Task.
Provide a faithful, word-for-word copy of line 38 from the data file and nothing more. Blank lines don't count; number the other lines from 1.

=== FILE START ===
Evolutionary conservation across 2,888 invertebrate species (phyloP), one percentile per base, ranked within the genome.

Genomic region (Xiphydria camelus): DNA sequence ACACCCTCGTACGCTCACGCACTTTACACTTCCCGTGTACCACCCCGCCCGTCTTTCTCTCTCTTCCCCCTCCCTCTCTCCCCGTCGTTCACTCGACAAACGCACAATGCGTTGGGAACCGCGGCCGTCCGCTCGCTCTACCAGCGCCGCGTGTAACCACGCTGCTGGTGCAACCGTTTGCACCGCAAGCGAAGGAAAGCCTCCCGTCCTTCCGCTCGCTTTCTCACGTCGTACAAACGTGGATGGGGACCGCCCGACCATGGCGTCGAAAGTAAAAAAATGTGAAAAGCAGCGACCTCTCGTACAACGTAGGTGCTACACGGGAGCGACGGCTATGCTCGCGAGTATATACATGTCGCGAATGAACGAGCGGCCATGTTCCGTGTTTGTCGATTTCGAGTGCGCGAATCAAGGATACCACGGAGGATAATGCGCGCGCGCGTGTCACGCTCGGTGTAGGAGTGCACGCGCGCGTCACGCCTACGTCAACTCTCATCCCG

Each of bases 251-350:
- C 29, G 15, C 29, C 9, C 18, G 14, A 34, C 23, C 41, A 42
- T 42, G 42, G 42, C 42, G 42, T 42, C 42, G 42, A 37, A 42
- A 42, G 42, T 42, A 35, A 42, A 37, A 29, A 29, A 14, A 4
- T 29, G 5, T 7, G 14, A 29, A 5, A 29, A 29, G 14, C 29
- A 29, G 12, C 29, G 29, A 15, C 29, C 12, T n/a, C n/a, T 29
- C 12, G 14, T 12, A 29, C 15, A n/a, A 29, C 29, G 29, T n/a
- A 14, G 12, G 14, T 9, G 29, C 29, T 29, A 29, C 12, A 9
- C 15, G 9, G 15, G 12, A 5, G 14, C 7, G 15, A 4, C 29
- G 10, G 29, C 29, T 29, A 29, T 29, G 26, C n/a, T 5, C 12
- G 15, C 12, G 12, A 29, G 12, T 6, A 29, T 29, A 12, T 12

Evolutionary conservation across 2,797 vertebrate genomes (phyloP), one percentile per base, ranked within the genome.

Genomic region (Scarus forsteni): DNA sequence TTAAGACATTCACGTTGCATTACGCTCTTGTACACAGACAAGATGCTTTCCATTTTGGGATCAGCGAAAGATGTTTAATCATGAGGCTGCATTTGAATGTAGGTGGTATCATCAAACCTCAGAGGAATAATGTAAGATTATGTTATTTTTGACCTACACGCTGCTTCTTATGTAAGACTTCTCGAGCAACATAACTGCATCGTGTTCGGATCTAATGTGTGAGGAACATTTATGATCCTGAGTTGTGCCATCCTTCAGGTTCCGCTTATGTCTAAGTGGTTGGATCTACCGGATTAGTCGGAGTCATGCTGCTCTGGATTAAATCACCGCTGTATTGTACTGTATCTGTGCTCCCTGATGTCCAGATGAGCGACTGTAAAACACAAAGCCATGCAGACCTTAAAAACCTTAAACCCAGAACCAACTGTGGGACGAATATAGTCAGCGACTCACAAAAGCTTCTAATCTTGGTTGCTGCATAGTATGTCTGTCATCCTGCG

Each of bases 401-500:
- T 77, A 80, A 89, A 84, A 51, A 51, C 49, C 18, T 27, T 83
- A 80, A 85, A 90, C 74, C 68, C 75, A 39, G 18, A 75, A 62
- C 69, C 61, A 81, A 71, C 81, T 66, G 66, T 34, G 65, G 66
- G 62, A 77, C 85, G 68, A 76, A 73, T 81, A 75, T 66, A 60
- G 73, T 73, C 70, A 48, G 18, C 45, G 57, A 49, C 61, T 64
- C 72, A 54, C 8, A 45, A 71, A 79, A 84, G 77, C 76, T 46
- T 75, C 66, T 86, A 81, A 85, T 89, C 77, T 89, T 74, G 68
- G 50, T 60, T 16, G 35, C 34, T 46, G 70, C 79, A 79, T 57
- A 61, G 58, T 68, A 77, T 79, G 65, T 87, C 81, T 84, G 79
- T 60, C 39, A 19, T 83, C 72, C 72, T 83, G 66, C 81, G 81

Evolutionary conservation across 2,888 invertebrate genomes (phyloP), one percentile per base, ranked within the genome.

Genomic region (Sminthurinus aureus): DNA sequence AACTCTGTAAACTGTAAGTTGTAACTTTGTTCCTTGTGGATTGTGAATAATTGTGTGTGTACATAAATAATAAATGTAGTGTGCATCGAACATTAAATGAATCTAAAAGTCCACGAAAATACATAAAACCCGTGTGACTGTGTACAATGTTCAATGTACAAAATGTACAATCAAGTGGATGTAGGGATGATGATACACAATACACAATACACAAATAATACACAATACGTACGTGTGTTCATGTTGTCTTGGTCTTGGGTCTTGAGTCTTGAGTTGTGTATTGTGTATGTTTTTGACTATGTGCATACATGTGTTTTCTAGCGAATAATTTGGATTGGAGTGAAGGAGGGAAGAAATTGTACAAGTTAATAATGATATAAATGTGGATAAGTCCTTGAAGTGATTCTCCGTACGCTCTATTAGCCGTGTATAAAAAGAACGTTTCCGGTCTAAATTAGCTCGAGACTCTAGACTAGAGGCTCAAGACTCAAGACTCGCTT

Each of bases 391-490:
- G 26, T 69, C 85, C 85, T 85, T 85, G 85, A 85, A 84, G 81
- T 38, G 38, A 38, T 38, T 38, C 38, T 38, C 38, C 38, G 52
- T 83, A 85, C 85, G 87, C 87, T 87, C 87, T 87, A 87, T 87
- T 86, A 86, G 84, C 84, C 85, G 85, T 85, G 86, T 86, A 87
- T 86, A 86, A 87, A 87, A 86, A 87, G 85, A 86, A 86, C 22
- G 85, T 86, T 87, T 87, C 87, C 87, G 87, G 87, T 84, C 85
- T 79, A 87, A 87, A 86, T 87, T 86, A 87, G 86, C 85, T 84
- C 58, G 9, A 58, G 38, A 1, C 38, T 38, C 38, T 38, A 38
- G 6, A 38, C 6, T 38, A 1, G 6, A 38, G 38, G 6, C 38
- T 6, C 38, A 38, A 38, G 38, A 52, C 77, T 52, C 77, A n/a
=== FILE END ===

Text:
- G 6, A 38, C 6, T 38, A 1, G 6, A 38, G 38, G 6, C 38